Preparing for the Worst, Hoping for the Best 

“Allan has cancer”, was all the voice said before dissolving into uncontrollable sobs.

Every now and then, I get pulled back into harsh reality when a grief once again touches me personally.  Al and Susan have been friends of mine for almost 30 years, one of these comfortable relationships where you don’t see someone for many months, but always pick up exactly where you left off.  But now, 40 years after exposure to asbestos in the workplace, Allan has mesothelioma.

It is almost superfluous to say that most people are ill prepared for the final days of their lives.  Even professionals such as health care providers experience uneasiness, and when you consider issues such as DNR (Do No Resuscitate) orders, and the legal, moral and ethical implications of patient and family choices, it is hardly surprising.

I went to visit Al this week. We had a ball, reminiscing and laughing for an hour or two about some of the stuff we’ve shared.  I couldn’t imagine us sitting there, morbid and sad, enduring the lonely silence of not knowing what to say, because our relationship has never been like that.  It has been fun.  So why change it now?  Why treat him any differently than I have before.

We had our serious moments, of course, and “denial” was not the agenda but I learned something very significant. I think we need to decide if we are “living with”, or “dying from” our diseases.

Both concepts have merit.  In movies the last minutes of life are so obvious.  The music, the profound words, the meaningful glances all herald the impending moment of demise.  In real life many people live with disease for years before dying of them.  Most do not tend to die immediately, because sophisticated medical technology can keep us alive for so much longer.  Yet, all too often despite the obvious, the moment to say goodbye comes all too quickly and unexpectedly.  The chance to take that last trip, or get one’s affairs in order, or reconcile some outstanding issue we have been living with all slip away unfulfilled.

It is only when we realize we are dying that we turn our attention to living.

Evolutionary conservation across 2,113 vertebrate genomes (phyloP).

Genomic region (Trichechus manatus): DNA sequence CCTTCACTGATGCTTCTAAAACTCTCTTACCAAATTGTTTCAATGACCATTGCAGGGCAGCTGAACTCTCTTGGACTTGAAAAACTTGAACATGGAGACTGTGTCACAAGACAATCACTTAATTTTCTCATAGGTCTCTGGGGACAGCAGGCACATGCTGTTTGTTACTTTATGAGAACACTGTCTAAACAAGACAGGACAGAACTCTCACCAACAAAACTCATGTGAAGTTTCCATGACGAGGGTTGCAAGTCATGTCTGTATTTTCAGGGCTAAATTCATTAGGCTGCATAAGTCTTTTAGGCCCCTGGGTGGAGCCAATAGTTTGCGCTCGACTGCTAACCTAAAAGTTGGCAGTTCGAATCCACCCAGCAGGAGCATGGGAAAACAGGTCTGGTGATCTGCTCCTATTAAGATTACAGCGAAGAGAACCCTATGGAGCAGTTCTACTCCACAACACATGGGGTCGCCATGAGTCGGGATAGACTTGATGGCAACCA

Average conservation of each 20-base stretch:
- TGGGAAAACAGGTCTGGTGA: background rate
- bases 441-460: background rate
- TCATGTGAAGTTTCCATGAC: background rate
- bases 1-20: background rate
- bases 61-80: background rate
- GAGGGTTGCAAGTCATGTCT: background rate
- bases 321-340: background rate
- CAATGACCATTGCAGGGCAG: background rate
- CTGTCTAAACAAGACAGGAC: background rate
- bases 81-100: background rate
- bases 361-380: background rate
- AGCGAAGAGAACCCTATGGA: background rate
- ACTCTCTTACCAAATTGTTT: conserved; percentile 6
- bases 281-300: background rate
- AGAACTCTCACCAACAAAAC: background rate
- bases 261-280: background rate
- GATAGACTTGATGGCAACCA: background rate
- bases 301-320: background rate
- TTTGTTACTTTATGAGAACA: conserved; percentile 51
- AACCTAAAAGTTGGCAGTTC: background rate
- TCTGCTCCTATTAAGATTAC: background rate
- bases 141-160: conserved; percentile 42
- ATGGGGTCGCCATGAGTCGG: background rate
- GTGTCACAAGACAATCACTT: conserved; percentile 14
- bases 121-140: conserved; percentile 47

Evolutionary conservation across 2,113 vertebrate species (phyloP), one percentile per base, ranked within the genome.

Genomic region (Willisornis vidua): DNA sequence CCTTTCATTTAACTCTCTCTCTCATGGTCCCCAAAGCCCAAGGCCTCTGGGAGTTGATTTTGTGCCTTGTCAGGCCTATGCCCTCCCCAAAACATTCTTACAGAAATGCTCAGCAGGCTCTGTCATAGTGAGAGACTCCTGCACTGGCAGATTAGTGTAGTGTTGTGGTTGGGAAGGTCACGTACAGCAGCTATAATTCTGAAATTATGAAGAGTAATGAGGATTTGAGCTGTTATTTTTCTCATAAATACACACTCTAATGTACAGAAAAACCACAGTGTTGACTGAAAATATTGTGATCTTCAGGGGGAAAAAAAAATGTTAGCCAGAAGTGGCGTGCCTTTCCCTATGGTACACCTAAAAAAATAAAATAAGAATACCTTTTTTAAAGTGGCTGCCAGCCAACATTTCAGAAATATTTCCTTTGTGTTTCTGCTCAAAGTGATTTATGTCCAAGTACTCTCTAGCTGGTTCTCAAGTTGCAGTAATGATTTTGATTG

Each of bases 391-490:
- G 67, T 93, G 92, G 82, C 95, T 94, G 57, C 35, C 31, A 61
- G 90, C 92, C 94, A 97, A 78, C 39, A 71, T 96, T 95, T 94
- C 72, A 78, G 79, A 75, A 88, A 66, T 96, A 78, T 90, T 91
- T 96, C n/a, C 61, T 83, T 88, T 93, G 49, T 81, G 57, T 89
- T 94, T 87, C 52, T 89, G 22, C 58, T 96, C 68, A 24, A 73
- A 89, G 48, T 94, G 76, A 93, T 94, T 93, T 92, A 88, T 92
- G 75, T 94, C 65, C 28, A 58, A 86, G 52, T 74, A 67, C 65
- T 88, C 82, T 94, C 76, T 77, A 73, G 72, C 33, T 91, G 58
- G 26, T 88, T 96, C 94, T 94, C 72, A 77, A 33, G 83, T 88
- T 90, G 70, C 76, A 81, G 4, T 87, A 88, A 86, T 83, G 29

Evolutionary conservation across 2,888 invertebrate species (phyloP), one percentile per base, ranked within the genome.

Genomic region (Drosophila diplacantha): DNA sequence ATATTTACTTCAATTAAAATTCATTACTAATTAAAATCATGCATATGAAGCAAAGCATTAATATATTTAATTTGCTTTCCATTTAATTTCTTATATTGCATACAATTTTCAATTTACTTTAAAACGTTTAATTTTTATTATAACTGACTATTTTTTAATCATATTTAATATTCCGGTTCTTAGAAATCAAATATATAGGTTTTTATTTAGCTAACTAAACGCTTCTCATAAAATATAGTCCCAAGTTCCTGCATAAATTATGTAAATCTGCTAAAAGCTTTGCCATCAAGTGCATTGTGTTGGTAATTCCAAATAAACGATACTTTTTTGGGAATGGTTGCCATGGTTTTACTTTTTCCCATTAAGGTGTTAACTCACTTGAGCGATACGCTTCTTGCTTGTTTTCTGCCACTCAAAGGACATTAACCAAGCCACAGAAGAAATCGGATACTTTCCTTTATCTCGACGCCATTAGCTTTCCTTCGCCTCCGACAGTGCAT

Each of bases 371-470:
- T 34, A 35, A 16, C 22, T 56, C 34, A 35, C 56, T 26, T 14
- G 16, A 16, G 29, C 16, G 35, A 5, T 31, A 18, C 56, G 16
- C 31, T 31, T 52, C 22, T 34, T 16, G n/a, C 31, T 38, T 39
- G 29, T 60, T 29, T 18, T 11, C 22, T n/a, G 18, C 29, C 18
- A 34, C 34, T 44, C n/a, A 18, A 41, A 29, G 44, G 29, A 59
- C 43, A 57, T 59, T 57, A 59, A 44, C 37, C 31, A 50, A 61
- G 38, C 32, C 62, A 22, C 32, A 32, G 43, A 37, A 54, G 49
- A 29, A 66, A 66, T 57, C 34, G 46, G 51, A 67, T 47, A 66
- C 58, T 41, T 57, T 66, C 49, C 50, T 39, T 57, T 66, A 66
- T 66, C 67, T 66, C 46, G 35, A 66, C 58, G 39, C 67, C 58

The following are some principles I have tried to practice and encourage when sharing with someone who is dying.

  • Spend time with people who are important to you.
  • Call or visit an old friend, and tell your story to those who will live on
  • Accept compliments and some gratitude.       Don’t make people wait till the funeral to say it.
  • Say “I Love You”, “I’m sorry”, “Forgive me”, and “I Forgive You” often.
  • Right old wrongs.
  • Forgive yourself and seek to make things right in your own heart.
  • Take a last trip or two.  Do things you’ve      always wanted to do.  Find ways to      spend your own life insurance.
  • Create a legacy for those you care about – a letter, a tape, a video for children      and grandchildren, or one for the significant dates in the future like,      graduations and weddings which you may not see but at which you can be      heard.
  • Say goodbye (or “until we meet again”)
  • Be at peace with the end to come and the uncertainty of when it may occur

To that personal list, as a professional I would add the following:

  1. Decide specifically about your wishes for issues such as: DNR, Hospitalization and end of life care so that your treatment will be as close as possible to what you want.
  2. Choose someone (power of attorney) to make decisions for you if you are too sick to make them for yourself.
  3. Write a will, and get all the legal ‘stuff’ about finances and property in order
  4. Arrange your funeral.  Talk to a funeral director about details.  If you don’t think about it now, others will have to when they feel least able to.  Plan your own funeral service and what you’d like your family to hear at that memorial.  Besides it’s a great way to get the last word.

It is important to balance the need to prepare for the worst with hoping for the best. We do not want to abandon hope or give up on the person. Miracles happen, remissions can occur, and there can be a host of possible outcomes in every situation.

On the other hand, whether we acknowledge it or not, we all die, and it is a wise person who lives their life, however long or short, with that certainty in mind. As the Book of Psalms reminds us, “Teach us to number our days that we may get a heart of wisdom.” It is when we finally confront the fact that life at it’s longest is still very short that we learn what are our priorities and what is really important.

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This article, “Preparing for the Worst, Hoping for the Best” was found on the Centre for Grief Journey’s website, and can be found here.